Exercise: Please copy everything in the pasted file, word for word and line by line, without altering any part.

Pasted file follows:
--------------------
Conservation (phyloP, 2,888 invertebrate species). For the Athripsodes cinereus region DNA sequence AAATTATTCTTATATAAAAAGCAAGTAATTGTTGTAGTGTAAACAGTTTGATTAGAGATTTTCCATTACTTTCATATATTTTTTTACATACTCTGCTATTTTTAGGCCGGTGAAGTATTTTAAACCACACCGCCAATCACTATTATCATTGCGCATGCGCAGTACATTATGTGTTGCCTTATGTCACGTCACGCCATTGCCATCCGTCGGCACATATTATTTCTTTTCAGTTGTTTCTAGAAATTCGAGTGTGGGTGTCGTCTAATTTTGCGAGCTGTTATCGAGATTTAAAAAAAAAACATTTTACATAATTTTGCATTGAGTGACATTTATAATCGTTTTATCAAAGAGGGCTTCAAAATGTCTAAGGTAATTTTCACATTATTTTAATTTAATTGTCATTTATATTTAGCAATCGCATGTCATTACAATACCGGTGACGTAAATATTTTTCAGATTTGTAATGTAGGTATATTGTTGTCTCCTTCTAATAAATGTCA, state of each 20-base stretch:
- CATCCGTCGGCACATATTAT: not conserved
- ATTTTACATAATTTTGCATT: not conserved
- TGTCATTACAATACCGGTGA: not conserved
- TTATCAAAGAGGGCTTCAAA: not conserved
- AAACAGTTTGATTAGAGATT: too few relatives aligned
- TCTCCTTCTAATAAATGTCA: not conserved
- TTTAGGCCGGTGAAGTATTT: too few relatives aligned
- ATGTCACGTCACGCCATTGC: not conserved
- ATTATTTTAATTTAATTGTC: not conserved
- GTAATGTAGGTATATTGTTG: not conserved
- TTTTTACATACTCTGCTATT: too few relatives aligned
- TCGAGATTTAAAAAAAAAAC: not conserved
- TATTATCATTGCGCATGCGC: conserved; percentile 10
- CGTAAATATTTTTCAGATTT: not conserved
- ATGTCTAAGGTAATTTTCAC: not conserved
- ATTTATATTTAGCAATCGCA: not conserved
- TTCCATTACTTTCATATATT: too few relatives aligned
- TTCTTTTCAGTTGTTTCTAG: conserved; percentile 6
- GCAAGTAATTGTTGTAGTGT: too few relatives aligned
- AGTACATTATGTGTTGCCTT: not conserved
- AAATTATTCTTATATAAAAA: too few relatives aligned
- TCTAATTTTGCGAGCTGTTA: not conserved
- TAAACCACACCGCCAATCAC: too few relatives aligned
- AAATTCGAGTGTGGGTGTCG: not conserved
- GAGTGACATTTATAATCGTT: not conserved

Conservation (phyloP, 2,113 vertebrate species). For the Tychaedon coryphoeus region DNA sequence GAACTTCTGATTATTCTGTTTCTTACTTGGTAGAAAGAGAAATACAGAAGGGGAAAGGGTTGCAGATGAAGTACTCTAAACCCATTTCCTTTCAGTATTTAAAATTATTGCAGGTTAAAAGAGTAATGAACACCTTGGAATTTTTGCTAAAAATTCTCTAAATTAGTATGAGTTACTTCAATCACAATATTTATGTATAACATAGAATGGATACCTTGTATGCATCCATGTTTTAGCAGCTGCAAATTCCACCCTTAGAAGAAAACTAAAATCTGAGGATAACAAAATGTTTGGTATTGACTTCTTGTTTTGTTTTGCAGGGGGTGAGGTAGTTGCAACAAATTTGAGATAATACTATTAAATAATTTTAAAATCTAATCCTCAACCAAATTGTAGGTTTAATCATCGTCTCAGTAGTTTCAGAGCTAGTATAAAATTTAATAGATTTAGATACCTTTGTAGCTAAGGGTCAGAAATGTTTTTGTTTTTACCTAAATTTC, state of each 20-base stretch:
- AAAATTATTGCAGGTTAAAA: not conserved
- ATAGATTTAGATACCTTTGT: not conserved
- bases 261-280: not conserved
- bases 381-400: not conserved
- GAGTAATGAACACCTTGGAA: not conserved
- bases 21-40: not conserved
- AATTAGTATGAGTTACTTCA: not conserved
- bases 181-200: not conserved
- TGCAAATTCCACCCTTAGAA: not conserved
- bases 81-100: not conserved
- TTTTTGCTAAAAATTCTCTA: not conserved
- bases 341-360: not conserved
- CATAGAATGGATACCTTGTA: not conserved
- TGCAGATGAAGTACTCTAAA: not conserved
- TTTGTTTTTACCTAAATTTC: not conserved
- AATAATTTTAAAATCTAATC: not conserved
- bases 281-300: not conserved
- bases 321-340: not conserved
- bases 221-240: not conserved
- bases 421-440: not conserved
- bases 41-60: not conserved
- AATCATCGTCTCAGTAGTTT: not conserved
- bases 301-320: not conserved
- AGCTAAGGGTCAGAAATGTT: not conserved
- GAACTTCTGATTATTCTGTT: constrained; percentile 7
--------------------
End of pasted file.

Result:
Conservation (phyloP, 2,888 invertebrate species). For the Athripsodes cinereus region DNA sequence AAATTATTCTTATATAAAAAGCAAGTAATTGTTGTAGTGTAAACAGTTTGATTAGAGATTTTCCATTACTTTCATATATTTTTTTACATACTCTGCTATTTTTAGGCCGGTGAAGTATTTTAAACCACACCGCCAATCACTATTATCATTGCGCATGCGCAGTACATTATGTGTTGCCTTATGTCACGTCACGCCATTGCCATCCGTCGGCACATATTATTTCTTTTCAGTTGTTTCTAGAAATTCGAGTGTGGGTGTCGTCTAATTTTGCGAGCTGTTATCGAGATTTAAAAAAAAAACATTTTACATAATTTTGCATTGAGTGACATTTATAATCGTTTTATCAAAGAGGGCTTCAAAATGTCTAAGGTAATTTTCACATTATTTTAATTTAATTGTCATTTATATTTAGCAATCGCATGTCATTACAATACCGGTGACGTAAATATTTTTCAGATTTGTAATGTAGGTATATTGTTGTCTCCTTCTAATAAATGTCA, state of each 20-base stretch:
- CATCCGTCGGCACATATTAT: not conserved
- ATTTTACATAATTTTGCATT: not conserved
- TGTCATTACAATACCGGTGA: not conserved
- TTATCAAAGAGGGCTTCAAA: not conserved
- AAACAGTTTGATTAGAGATT: too few relatives aligned
- TCTCCTTCTAATAAATGTCA: not conserved
- TTTAGGCCGGTGAAGTATTT: too few relatives aligned
- ATGTCACGTCACGCCATTGC: not conserved
- ATTATTTTAATTTAATTGTC: not conserved
- GTAATGTAGGTATATTGTTG: not conserved
- TTTTTACATACTCTGCTATT: too few relatives aligned
- TCGAGATTTAAAAAAAAAAC: not conserved
- TATTATCATTGCGCATGCGC: conserved; percentile 10
- CGTAAATATTTTTCAGATTT: not conserved
- ATGTCTAAGGTAATTTTCAC: not conserved
- ATTTATATTTAGCAATCGCA: not conserved
- TTCCATTACTTTCATATATT: too few relatives aligned
- TTCTTTTCAGTTGTTTCTAG: conserved; percentile 6
- GCAAGTAATTGTTGTAGTGT: too few relatives aligned
- AGTACATTATGTGTTGCCTT: not conserved
- AAATTATTCTTATATAAAAA: too few relatives aligned
- TCTAATTTTGCGAGCTGTTA: not conserved
- TAAACCACACCGCCAATCAC: too few relatives aligned
- AAATTCGAGTGTGGGTGTCG: not conserved
- GAGTGACATTTATAATCGTT: not conserved

Conservation (phyloP, 2,113 vertebrate species). For the Tychaedon coryphoeus region DNA sequence GAACTTCTGATTATTCTGTTTCTTACTTGGTAGAAAGAGAAATACAGAAGGGGAAAGGGTTGCAGATGAAGTACTCTAAACCCATTTCCTTTCAGTATTTAAAATTATTGCAGGTTAAAAGAGTAATGAACACCTTGGAATTTTTGCTAAAAATTCTCTAAATTAGTATGAGTTACTTCAATCACAATATTTATGTATAACATAGAATGGATACCTTGTATGCATCCATGTTTTAGCAGCTGCAAATTCCACCCTTAGAAGAAAACTAAAATCTGAGGATAACAAAATGTTTGGTATTGACTTCTTGTTTTGTTTTGCAGGGGGTGAGGTAGTTGCAACAAATTTGAGATAATACTATTAAATAATTTTAAAATCTAATCCTCAACCAAATTGTAGGTTTAATCATCGTCTCAGTAGTTTCAGAGCTAGTATAAAATTTAATAGATTTAGATACCTTTGTAGCTAAGGGTCAGAAATGTTTTTGTTTTTACCTAAATTTC, state of each 20-base stretch:
- AAAATTATTGCAGGTTAAAA: not conserved
- ATAGATTTAGATACCTTTGT: not conserved
- bases 261-280: not conserved
- bases 381-400: not conserved
- GAGTAATGAACACCTTGGAA: not conserved
- bases 21-40: not conserved
- AATTAGTATGAGTTACTTCA: not conserved
- bases 181-200: not conserved
- TGCAAATTCCACCCTTAGAA: not conserved
- bases 81-100: not conserved
- TTTTTGCTAAAAATTCTCTA: not conserved
- bases 341-360: not conserved
- CATAGAATGGATACCTTGTA: not conserved
- TGCAGATGAAGTACTCTAAA: not conserved
- TTTGTTTTTACCTAAATTTC: not conserved
- AATAATTTTAAAATCTAATC: not conserved
- bases 281-300: not conserved
- bases 321-340: not conserved
- bases 221-240: not conserved
- bases 421-440: not conserved
- bases 41-60: not conserved
- AATCATCGTCTCAGTAGTTT: not conserved
- bases 301-320: not conserved
- AGCTAAGGGTCAGAAATGTT: not conserved
- GAACTTCTGATTATTCTGTT: constrained; percentile 7